"I haven't a choice. I've been nickel-and-diming my way along for months now, and it isn't working. The summer taxes will be due in September. More money I haven't got. I only just got the winter taxes paid, and then they were late. And history?" She swept a pile of paper scraps into the garbage can that sat at her feet. "History doesn't pay the bills. History won't feed us or keep us warm. It's just something that's over and done with."
When Madeline Stone is requested by her late grandfather's girlfriend, Gladys, to move in with them to look after Gladys' sister, Arbutus, she decides to take up the offer. Feeling disillusioned with her current life in Chicago and no longer feeling any love for her fiance, she welcomes the change brought on by moving to a town near the coast of Lake Superior in Michigan, even though her grandfather had abandoned her as a child. In her new life, she relishes looking after Arbutus but strangely Gladys is occasionally very hostile with her. She yearns to learn more about her family, which has its origins in that town, but Gladys isn't yet ready to get intimate with Madeline. Over time, she begins to connect with other residents and begins to transform from being a big city girl to a small town one.
South of Superior was a delightful summery read about people and their relationships in a small town that was as much a primary character of this book as the people were. There is a whole potpourri of characters that lend plenty of vibrancy to this novel as Madeline tries to connect with the town at a deeper level. The two sisters - Gladys and Arbutus - are octogenarians, who find that in spite of their old age, bureaucracy can be very rude - declining their loan applications or demanding on-time payments on all bills. Another principal character, limping Paul Garceau, keeps two jobs so that he can pay the tons of bills that he gets every day. His handicap is a matter of unresolved internal crisis that still plagues him many years later. In addition, there are several minor characters who know each other very well in this small town. Most of the story is told from Madeline's perspective; occasionally Gladys, Paul, and a few minor characters weave in their narrations as well. While I found this gave a holistic view of the characters, their feelings and murky situations, I found it jarring occasionally, since there didn't appear to be much of a system in the narration shift.
I found Madeline Stone much of a mystery initially. She appeared to me to be a character who was being fleshed out as I turned page after page, rather than having a strong persona from the very start. Not that it's a bad thing, since it made me curious to know whether she'll turn out to be likable. But that just made me take a long time to appreciate her either way. Eventually, I began to identify with her completely. Her desire to help the sisters and her indignation on behalf of those having troubles was so easy to relate to. Gladys, on the other hand, sounded wonderful on page one when she asks for Madeline's help, and after that, it was as if a different person took up residence in her body. I found her very unreasonable, as she appeared very disapproving of Madeline most of the time. Even in spite of her old age and set mannerisms, she didn't have much consideration for Madeline and her willingness to work hard.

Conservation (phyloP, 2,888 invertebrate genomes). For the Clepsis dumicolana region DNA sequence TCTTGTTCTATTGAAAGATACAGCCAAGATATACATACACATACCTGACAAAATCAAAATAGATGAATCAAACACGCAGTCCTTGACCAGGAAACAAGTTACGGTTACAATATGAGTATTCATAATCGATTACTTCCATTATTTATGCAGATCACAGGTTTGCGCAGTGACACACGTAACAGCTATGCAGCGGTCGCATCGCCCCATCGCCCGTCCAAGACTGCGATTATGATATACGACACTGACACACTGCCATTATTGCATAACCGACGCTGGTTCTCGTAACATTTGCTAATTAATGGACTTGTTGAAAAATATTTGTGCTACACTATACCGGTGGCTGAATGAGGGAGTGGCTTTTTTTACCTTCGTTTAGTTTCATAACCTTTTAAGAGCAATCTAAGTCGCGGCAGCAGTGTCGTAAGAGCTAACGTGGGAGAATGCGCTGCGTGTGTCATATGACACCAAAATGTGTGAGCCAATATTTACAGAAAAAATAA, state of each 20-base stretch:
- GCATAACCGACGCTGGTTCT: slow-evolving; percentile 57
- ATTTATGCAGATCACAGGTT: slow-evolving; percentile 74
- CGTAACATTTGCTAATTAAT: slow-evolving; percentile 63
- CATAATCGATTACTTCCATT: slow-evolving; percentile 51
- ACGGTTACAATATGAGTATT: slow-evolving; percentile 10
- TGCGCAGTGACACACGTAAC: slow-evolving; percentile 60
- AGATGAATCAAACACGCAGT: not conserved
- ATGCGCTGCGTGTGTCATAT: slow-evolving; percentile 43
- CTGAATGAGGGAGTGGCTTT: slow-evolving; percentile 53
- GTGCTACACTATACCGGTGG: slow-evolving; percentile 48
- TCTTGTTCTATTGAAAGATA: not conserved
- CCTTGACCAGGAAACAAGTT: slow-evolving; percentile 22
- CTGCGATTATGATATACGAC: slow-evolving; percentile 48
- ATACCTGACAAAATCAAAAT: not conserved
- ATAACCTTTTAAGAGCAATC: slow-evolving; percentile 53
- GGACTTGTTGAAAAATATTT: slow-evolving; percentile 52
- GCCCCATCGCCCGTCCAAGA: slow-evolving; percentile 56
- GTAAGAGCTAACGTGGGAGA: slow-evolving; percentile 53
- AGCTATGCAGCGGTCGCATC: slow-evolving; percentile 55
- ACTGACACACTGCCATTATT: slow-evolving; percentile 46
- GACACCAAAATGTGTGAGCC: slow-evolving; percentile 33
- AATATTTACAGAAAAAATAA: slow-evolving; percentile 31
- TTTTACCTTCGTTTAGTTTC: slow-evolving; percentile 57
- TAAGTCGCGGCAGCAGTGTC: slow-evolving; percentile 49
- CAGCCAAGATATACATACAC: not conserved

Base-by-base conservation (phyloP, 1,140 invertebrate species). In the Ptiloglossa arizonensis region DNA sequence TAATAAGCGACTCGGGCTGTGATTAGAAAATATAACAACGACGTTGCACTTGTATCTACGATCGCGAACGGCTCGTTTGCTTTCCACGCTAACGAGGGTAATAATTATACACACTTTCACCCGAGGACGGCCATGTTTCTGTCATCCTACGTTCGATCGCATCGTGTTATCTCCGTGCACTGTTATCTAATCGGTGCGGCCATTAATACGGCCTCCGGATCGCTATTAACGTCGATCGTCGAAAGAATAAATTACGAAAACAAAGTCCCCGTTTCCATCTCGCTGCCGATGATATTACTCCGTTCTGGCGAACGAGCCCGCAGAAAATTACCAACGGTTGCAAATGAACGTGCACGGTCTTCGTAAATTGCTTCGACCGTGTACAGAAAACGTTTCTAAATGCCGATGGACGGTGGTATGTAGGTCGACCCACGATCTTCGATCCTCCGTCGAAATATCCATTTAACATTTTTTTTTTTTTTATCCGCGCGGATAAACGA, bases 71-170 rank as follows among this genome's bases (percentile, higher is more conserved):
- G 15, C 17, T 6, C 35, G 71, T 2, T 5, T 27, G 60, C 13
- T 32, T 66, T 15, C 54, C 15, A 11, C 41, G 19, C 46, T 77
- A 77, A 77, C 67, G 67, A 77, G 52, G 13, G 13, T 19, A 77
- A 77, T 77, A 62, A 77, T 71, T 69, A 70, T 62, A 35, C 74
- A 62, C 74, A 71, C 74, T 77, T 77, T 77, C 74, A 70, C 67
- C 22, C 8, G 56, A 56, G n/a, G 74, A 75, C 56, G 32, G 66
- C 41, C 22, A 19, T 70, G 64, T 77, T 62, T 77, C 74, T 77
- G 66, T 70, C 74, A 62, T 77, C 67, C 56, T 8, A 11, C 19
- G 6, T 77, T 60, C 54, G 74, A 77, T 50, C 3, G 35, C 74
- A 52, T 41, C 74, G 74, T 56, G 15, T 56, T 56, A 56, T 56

South of Superior is a breezy fast read. I was occasionally surprised to see that I had read quite a lot in a short while. For a 350+ page book, that's always a plus. I did have some trouble getting into this book initially. The writing wasn't magical and that was what mostly turned me off. There were quite a few repetitions and sometimes too many phrases stitched together into a sentence. It took me about a 100 pages to actually want to read more of it.
While the book is primarily about relationships, it is also about the many problems the residents of a small rustic town face, in light of zoning and urbanization plans. Several things happen that disrupt their lives - the new owners of a grocery store cut their regular customers off their credit because of outstanding bills, the council's plans to modernize the town mean having to relocate some of those who have been living on their own properties for decades. It also shows how money, or the lack of it, is usually at the crux of many problems, contrary to what the optimists' say that "money isn't everything". Coincidentally, many of the characters run into monetary troubles quite so suddenly. There is every hint that the problems have been around for a while and they just accelerated due to certain circumstances, but I did found it very shaky. Still, I liked how the author covered this aspect.
Overall, this was a quick delightful read about life in a small town. It is also about finding and accepting your roots - however embarrassed or disappointed you are of it. This element was touched many times through several characters - how you should not be held ransom to your past. It is also about not clinging to the past just because it happened. Someday you wake up in a situation that demands a different action. I found this a very interesting thought because I, like many others, tend to be very sentimental about the past and sometimes hesitate to "move on". Even though this book didn't quite impress me much, I loved the topics that were explored in it and am glad that I didn't give up on it.